Tag: American Spectator

“Too Easy to Be Good”: The Churchill Marriage and Lady Castlerosse

“Too Easy to Be Good”: The Churchill Marriage and Lady Castlerosse

“The Churchill Mar­riage and Lady Castlerosse” was first pub­lished by The Amer­i­can Spec­ta­tor on 13 March 2018. It is repost­ed here by kind per­mis­sion.

“Here Firm, Though All Be Drifting” —WSC

It’s all over the Inter­net, so it must be true. Not only did Win­ston Churchill oppose women’s rights, gas tribes­men, starve Indi­ans, fire­bomb Dres­den, nurse anti-Semi­tism and wish to nuke Moscow. He even cheat­ed on his wife—in a four-year affair with Doris Delev­ingne, Vis­count­ess Castlerosse.

So declare the authors of “Sir John Colville, Churchillian Net­works, and the ‘Castlerosse Affair’”—unre­served­ly repeat­ed by British tele­vi­sion, mul­ti­ple media, even a uni­ver­si­ty: (“Win­ston Churchill’s affair revealed by for­got­ten tes­ti­mo­ny.”)

All these fables—every one demol­ished by seri­ous inquiry—are com­mon­place today.…

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Hollande’s Churchill Moment

Hollande’s Churchill Moment

Expand­ed from an arti­cle in The Amer­i­can Spec­ta­tor, 18 Novem­ber 2015.

The news from France is very bad and I grieve for the gal­lant French peo­ple who have fall­en into this ter­ri­ble mis­for­tune. Noth­ing will alter our feel­ings towards them or our faith that the genius of France will rise again.  —Win­ston S. Churchill, 4 June 1940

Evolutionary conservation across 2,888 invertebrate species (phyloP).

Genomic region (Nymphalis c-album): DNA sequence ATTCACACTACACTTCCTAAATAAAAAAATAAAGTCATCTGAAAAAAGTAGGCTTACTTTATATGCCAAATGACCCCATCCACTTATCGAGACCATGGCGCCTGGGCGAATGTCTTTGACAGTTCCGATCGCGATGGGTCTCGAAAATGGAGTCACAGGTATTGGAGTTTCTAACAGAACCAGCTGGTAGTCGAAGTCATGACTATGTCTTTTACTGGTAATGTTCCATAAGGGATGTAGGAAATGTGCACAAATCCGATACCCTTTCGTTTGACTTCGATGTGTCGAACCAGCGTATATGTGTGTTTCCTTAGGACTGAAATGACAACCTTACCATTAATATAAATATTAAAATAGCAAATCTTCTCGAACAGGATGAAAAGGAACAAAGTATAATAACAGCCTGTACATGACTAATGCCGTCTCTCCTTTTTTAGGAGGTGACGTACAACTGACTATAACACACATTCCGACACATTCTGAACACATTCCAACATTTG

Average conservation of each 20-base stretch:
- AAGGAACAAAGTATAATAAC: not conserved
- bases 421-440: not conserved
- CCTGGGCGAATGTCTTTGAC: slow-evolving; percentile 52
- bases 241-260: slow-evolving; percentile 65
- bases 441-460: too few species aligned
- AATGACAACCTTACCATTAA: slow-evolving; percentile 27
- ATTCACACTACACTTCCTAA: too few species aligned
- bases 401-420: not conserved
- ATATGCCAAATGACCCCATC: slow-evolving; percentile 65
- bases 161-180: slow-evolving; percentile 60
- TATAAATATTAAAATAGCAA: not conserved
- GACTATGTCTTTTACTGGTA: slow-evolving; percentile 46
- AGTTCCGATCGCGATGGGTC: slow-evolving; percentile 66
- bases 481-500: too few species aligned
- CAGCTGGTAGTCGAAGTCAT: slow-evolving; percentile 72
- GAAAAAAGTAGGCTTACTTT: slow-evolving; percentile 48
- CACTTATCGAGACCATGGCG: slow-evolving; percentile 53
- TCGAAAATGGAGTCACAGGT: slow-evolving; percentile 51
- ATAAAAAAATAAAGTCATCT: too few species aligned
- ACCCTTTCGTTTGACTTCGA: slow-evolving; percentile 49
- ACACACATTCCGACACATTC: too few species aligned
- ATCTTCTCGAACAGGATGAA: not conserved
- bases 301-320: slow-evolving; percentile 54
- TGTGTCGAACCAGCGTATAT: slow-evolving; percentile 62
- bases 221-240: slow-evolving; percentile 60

With every mur­der­ous threat to civ­i­liza­tion we are asked: “Where are our Churchills?” There isn’t one, and we should not expect one. Churchills are rare. They appear in extrem­is. The threat in 1940 was, if this is any con­so­la­tion, far more seri­ous than the threat today.…

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Near-Treasonous Dukes?

Near-Treasonous Dukes?

The Dukes of Wind­sor and West­min­ster are attacked for their “near-trea­so­nous activ­i­ty” and “overt sup­port of the Third Reich.” In an Amer­i­can Spec­ta­tor review of Sleep­ing with the Ene­my: Coco Chanel’s Secret War (Dec/Jan 2011-12) Roger Kaplan says Win­ston Churchill did not turn against those “top toffs”

The Duke of Wind­sor (1894-1972)

“Near-trea­so­nous” and “overt sup­port” are going some in describ­ing actions of the Dukes, and should be dis­count­ed. Rea­son: They may have been “toffs,” but they count­ed for lit­tle. Nev­er­the­less, Churchill did act to silence them.

The Two Dukes

The Duke Wind­sor cer­tain­ly had “much to be mod­est about.” Churchill got him out of Europe by appoint­ing him Gov­er­nor of the Bahamas, where he did not rehash his pre­war pro-Nazi points of view.…

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